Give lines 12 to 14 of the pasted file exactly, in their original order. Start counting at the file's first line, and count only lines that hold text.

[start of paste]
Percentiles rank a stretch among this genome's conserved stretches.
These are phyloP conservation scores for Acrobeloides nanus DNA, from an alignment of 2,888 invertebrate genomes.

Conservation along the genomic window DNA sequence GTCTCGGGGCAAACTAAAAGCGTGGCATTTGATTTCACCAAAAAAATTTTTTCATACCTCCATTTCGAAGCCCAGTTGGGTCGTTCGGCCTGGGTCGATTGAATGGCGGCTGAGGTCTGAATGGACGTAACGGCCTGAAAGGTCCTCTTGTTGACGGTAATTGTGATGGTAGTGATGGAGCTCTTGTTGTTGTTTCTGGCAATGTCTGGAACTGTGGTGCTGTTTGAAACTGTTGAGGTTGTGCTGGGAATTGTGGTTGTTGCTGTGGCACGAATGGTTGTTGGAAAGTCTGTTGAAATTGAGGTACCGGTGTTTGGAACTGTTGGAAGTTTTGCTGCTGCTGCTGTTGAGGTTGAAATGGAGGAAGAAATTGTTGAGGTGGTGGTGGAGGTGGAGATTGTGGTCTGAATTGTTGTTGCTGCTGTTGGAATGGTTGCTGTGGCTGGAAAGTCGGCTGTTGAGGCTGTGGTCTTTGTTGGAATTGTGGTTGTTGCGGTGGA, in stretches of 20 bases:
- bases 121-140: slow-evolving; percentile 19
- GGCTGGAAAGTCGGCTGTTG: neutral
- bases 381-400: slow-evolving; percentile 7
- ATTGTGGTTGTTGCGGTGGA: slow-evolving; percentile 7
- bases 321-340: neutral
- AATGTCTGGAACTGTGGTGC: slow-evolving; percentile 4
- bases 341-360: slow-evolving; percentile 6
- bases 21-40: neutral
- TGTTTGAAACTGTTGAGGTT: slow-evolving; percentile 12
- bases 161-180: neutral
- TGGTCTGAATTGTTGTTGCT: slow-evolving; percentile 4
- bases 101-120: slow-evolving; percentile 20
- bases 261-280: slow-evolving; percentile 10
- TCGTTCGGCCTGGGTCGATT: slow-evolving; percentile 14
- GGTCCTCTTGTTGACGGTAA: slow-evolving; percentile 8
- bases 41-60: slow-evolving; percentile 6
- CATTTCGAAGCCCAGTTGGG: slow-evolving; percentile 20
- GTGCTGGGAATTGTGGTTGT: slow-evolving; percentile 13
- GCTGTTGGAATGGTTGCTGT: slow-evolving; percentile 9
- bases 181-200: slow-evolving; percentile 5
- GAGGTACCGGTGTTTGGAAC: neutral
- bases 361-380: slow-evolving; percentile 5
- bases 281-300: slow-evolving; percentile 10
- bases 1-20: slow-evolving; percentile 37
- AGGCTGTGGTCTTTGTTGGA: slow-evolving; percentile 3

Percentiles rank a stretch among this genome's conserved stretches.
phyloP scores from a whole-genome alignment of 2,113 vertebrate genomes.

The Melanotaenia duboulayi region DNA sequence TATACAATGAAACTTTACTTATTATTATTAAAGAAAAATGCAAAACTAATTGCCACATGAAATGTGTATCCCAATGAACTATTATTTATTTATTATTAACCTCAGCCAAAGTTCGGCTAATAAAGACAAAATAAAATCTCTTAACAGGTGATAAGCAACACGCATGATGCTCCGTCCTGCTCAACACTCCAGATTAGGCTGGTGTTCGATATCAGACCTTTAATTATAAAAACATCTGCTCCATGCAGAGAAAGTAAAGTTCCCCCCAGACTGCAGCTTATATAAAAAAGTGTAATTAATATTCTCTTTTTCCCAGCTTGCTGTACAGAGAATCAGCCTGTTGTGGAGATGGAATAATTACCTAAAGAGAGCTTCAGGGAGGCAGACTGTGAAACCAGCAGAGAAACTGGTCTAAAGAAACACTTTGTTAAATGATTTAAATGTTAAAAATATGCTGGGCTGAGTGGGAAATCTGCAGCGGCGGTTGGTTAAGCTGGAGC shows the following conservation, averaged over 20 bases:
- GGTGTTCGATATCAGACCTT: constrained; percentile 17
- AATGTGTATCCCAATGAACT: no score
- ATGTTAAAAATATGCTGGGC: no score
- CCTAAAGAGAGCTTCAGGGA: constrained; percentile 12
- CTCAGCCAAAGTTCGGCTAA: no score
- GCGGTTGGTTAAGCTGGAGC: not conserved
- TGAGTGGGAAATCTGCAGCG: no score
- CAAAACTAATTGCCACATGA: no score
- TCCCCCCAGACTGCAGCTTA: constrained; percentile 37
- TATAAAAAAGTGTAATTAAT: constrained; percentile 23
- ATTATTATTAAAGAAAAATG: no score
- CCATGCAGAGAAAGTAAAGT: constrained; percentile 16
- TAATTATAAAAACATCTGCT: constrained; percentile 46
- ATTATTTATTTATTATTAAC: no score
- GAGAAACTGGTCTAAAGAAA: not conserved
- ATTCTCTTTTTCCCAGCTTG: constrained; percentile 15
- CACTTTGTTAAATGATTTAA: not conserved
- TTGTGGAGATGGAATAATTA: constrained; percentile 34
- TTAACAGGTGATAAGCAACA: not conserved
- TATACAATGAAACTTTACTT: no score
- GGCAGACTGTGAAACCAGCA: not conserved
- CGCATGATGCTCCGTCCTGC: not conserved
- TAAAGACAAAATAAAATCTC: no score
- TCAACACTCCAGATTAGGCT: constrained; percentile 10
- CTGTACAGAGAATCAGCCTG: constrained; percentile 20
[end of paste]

- TGTTTGAAACTGTTGAGGTT: slow-evolving; percentile 12
- bases 161-180: neutral
- TGGTCTGAATTGTTGTTGCT: slow-evolving; percentile 4